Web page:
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DC/811 United Kingdom, 2018-05-18

Bosch Rexroth, the drive & control company, has pioneered a solution to boost efficiency and safety by decoupling the forklift driving strategy of diesel, electric or hybrid drives.

The new torque control interface system enables manufacturers to standardise their forklift handling characteristics with minimal effort. Its Power Manager electronically translates driver requests into appropriate power requests, which are converted in the hydrostatic drive. Throughout all of this, the electronification of hydrostatic travel helps to improve both energy efficiency and safety, through the addition of systems such as the HLB high-level brake.

Most logistics managers and end users need a mix of drive concepts for their forklift fleets – but a universal requirement for manufacturers is uniformity in driving characteristics, which reduces training needs, as well as risks and dangers during daily operation. Bosch Rexroth’s torque control and electronically controlled hydrostatic travel drive, however, decouples the engine characteristics from the driving strategy, striking a better balance between uniformity and customisation. The manufacturer needs only to parameterise the software to decouple drive physics from travel behaviour.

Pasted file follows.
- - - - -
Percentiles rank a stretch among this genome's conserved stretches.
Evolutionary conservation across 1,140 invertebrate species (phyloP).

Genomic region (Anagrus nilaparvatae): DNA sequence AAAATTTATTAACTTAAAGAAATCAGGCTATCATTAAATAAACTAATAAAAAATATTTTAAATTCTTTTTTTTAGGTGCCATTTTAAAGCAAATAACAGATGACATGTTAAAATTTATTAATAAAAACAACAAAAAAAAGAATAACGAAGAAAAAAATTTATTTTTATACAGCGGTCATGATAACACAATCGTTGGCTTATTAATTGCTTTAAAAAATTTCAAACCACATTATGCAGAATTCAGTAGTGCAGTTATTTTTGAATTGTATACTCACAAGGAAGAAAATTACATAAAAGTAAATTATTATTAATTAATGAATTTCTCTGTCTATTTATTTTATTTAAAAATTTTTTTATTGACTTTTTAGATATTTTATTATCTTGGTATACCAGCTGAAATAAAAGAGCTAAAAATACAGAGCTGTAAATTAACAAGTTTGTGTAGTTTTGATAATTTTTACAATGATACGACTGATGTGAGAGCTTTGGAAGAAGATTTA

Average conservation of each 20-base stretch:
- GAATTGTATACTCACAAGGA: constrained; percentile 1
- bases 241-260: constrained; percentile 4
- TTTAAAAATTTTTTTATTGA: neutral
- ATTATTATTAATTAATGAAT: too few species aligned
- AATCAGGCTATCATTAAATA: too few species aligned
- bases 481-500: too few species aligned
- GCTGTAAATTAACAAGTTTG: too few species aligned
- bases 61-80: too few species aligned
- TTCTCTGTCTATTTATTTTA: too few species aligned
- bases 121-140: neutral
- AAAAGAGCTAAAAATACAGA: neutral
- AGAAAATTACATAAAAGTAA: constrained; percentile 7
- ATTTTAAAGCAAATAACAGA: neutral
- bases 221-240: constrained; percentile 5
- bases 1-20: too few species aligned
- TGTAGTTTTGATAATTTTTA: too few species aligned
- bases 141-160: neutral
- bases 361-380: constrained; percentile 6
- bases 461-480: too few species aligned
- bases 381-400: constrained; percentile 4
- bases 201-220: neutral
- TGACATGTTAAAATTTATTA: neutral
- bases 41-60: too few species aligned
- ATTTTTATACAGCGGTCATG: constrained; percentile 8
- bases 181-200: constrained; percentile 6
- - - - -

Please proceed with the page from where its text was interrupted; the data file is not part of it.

How does this work in practice? Conventional systems increase engine power as the accelerator pedal is pressed, often providing more power than needed. The new system instead interprets the pressing of the accelerator as the specification for the tractive force of the drive wheels. It then draws exactly the required power from the motor – a demand-oriented power request that significantly increases energy efficiency.

The electronification of the drive train also eases integration of features like the HLB. Through control software, HLB can completely replace wear-prone mechanical service brakes or hydraulic retarders, greatly reducing hydraulic complexity without needing additional components. More importantly, though, HLB brakes in both directions with the maximum possible deceleration – reducing tyre wear and dramatically improving safety.

Speaking about the launch, Deep Mukherjee, Product Support, Mobile Applications at Bosch Rexroth, said: “A major focus right now is the modularisation of electronics and software, and our new torque control interface system perfectly encapsulates this. We’ve designed it so that manufacturers no longer need to deal with optimising individual components and can instead focus on the vehicle’s behaviour to better implement the driving strategy – so everyone can benefit.”

The torque control interface system was launched at Hannover Messe – the world’s premier industrial automation event – as part of Bosch Rexroth’s ‘Factory of the Future’. Combining hardware and software in end-to-end Industry 4.0 solutions, this concept brings to life the company’s ambition of helping manufacturers thrive in a connected future.


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Lynsey Cutler
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